NB: This is a general structure. However, it is possible (and even likely in some instances) that many files (even XML or 2da format) can and will be placed in the Campaign folder. However, some primary XML and 2da files have to be treated differently and are placed elsewhere, as explained above.



If you have followed the builder's instructions on where to place their files and you have done so correctly, then all should work fine when you start the game. However, through no-one's deliberate fault, problems can occur and are often down to duplicated files. (NB: There is an exception to this: See Some Safety Steps To Follow #4 below.)

While any file duplication can be a problem, there are two specific types of file that are more prone to duplication and are the highest likely to cause problems with your game. The two file types I refer to are the 2da and XML file formats. These two are more likely to suffer from duplication due to the high amount of alteration and testing they go through at build time, and also due to the location they are finally placed when the content is released.

For example, a single XML file may have five clear different versions (but all with the same name), spread across four different folders, with each one making a difference, subject to where it is placed. I will give an example of this in a moment, but first need to explain something about "priority" with respect to files being read for the game.


As far as I am aware, there are up to four folders that can affect when file priority is involved. Here follows the priority of folders from which the NWN reads and finally executes a file:


(*) NB: A game can come with more than one hak file to place inside the hak directory. Hak files have their own order of priority, subject to how they are installed by the builder, and so if a file appears duplicated in multiple haks, then only the highest priority hak version will count.

(+) This folder does, however, take the priority when you launch NWN for the first time, which is why it is used by builders to set up fonts, typefaces, opening images, etc for their module. However, once the game is loaded, it becomes the lowest priority as other folders (with files) take precedence.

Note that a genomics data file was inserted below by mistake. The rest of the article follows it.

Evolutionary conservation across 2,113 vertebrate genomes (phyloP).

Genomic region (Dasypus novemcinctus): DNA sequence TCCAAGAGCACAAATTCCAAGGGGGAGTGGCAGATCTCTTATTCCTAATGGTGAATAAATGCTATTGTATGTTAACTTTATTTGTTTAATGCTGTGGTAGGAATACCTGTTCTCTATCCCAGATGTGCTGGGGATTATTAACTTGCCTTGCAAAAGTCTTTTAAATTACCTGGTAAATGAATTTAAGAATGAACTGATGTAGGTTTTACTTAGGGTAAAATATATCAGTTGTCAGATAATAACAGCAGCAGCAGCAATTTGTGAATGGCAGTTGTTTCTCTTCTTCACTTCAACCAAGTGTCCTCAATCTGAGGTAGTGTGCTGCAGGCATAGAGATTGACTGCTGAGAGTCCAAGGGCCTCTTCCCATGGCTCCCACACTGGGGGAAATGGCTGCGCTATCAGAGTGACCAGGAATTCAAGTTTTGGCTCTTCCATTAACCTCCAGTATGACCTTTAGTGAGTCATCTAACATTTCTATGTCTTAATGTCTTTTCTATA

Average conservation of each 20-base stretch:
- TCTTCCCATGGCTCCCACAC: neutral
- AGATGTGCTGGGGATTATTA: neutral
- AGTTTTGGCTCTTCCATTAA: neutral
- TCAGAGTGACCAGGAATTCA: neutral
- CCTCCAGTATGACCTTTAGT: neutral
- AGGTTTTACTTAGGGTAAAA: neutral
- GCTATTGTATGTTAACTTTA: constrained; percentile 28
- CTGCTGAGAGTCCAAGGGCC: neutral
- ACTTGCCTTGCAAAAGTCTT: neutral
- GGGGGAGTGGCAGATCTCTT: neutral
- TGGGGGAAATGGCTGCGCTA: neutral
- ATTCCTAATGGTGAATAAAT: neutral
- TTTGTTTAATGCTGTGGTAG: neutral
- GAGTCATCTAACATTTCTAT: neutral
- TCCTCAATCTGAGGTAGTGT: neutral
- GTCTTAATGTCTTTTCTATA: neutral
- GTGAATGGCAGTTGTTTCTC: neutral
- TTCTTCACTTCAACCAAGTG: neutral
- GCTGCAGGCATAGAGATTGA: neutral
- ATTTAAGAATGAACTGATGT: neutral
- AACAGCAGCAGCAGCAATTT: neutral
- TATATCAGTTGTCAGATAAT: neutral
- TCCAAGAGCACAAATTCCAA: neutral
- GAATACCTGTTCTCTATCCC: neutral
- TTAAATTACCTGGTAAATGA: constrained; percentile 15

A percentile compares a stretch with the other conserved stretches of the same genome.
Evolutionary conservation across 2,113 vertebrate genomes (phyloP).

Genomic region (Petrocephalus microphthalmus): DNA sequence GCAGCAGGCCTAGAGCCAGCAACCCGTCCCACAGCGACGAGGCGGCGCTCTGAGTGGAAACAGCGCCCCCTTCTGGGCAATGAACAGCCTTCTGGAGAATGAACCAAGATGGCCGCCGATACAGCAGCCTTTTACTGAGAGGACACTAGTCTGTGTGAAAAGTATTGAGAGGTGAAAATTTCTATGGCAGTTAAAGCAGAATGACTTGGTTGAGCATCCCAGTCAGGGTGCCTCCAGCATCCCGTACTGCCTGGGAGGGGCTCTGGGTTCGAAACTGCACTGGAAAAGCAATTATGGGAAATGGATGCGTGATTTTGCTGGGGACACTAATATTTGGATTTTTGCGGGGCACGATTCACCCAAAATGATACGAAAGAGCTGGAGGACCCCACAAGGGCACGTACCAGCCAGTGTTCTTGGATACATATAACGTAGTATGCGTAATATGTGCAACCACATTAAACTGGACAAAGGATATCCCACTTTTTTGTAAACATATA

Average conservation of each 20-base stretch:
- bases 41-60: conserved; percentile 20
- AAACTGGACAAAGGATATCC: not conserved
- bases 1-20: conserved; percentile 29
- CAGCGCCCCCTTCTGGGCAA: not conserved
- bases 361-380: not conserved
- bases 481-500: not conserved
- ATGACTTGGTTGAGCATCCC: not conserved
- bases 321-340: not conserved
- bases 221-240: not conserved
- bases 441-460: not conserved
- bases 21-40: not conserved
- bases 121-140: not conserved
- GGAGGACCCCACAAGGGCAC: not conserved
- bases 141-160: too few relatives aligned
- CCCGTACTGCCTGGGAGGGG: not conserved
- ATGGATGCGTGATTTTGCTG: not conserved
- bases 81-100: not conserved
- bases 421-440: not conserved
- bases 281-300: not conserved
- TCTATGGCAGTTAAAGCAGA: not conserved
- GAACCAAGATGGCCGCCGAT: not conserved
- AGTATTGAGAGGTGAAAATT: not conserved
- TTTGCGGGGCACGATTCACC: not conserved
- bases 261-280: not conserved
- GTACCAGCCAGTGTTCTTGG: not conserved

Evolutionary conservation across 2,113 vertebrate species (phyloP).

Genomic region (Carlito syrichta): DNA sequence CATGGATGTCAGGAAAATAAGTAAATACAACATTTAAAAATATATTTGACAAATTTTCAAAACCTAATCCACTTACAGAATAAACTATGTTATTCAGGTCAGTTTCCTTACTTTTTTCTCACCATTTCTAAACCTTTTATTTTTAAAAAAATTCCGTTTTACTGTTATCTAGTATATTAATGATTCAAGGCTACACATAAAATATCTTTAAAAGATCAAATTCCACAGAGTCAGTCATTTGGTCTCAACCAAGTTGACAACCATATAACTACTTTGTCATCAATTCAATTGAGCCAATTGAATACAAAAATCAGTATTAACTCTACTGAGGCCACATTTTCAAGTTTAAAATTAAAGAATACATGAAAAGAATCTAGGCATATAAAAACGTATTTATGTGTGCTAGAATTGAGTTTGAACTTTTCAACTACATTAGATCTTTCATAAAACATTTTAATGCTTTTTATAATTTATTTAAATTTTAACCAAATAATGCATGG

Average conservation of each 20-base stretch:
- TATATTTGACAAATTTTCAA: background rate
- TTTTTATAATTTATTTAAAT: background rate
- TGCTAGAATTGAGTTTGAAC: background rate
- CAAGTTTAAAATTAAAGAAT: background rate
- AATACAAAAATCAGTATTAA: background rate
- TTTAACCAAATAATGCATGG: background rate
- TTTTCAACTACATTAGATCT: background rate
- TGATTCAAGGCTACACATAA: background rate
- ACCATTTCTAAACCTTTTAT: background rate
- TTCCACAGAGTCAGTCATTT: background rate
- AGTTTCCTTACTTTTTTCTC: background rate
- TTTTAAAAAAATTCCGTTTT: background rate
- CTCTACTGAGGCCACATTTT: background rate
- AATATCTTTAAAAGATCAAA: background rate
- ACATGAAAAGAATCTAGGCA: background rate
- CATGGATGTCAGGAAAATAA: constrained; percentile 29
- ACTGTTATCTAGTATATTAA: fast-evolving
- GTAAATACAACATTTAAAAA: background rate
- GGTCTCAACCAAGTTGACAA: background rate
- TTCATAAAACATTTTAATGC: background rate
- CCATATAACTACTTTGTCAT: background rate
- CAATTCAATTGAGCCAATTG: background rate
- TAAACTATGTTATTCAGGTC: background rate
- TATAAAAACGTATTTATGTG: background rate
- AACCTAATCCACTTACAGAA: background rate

So, what I am saying is, if you had, for example, an official campaign XML file with the same name (but each slightly altered in some way) in each of these directories, then the one in the HAK (PRIORITY) would be the only one to fire. If the XML file was not in the HAK (PRIORITY), then it would look at the one of next priority in the list, HAK (NORMAL), and if it were not there, it would look inside the OVERRIDE folder and so on, until it had gone through all the potential user folders.

If, after going through all the USER folders it does not find anything, then (if an official version exists) it will default to the official game version, which is installed with the game. (i.e. The ones you should NEVER alter.)

NB: I have NOT included the "module" folder, as not all files placed inside this folder have an impact. E.g. An XML file placed here will not do anything (at least in my tests). However, for the purposes of including it in the list, and if it does have any impact anywhere, then it would come below CUSTOM UI and just before the official game files. E.g. Official scripts can be altered and saved to the module by the builder, which then take priority here.

The 2da files suffer from the same kind of duplication error, as they can often be found in many places. So, if you have an old version of a 2da sitting in your override folder, which is taking priority of the one that you downloaded and comes in a campaign folder, then errors will occur.


XML FILES: These are the files that alter the way the UI works within the game. UI are the "user interface" such as character sheets, inventories, maps, etc. It also includes some things you may not expect, like the fonts used and individual components, like scrollbars. If a font is missing, or a UI does not look correct, then the fault is likely to be with an XML file.

2DA FILES: These are two-dimensional arrays (2DA). Basically, think of a table with columns and rows, where code calls for references held within this table according to a row or column reference. If you are seeing odd behaviour with respect to some wording or missing text, especially related to character information, then it is likely to be caused by a missing or corrupt (old version) of a 2da file.